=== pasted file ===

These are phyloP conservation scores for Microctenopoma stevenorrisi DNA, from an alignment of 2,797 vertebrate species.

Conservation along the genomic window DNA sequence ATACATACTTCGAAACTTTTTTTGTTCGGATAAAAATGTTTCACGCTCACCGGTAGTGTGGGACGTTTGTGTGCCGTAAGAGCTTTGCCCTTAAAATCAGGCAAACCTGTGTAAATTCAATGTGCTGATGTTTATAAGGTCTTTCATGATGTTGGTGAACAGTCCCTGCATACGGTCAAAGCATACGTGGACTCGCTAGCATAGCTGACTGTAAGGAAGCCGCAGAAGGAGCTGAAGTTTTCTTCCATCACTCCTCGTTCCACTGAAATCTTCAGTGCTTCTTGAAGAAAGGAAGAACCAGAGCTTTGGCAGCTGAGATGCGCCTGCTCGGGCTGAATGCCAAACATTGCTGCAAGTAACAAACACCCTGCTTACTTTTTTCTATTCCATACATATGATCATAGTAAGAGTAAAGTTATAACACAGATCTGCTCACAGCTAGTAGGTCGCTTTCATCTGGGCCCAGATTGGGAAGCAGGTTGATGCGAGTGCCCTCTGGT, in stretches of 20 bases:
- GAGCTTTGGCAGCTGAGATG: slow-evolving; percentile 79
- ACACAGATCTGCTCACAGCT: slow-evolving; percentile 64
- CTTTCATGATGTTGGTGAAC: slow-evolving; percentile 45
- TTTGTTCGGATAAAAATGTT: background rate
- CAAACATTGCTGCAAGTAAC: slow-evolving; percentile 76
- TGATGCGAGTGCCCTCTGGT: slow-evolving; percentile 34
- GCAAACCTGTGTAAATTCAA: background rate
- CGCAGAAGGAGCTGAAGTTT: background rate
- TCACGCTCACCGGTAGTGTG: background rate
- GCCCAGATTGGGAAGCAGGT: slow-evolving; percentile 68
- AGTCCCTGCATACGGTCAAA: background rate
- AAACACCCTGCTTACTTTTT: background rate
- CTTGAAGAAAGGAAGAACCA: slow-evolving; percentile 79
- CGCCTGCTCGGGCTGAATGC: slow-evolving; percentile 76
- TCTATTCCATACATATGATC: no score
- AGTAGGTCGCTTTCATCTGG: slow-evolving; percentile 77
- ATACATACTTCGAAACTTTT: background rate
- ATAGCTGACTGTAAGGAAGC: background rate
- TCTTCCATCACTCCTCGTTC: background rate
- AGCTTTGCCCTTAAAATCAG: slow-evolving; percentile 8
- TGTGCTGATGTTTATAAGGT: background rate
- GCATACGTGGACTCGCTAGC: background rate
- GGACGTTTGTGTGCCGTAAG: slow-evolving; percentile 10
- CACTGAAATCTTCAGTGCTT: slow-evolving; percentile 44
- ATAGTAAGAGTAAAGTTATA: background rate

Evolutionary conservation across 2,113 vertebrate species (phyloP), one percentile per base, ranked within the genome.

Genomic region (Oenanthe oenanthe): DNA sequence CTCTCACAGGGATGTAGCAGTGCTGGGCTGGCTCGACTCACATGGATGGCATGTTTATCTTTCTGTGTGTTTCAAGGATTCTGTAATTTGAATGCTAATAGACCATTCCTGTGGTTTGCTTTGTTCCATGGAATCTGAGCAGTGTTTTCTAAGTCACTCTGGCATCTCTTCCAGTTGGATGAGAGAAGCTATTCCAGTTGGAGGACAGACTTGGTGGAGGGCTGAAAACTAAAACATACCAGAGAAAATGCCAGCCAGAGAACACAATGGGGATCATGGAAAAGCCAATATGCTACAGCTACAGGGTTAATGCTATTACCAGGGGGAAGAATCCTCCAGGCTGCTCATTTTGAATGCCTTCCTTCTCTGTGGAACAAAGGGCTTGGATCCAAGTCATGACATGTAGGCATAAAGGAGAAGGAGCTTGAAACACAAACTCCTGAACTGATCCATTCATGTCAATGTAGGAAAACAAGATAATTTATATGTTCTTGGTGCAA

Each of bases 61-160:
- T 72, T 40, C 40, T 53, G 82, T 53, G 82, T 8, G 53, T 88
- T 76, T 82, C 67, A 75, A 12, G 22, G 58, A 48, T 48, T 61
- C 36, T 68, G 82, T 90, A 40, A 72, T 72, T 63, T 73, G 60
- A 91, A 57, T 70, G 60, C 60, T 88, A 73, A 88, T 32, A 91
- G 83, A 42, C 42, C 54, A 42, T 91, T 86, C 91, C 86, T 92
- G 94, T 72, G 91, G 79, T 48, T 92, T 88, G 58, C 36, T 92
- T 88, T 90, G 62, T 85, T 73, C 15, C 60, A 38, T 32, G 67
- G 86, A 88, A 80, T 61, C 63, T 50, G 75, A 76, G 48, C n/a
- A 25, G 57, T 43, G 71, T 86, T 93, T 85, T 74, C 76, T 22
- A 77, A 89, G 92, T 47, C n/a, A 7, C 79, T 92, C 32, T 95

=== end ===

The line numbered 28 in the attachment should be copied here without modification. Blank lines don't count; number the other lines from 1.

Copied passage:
Evolutionary conservation across 2,113 vertebrate species (phyloP), one percentile per base, ranked within the genome.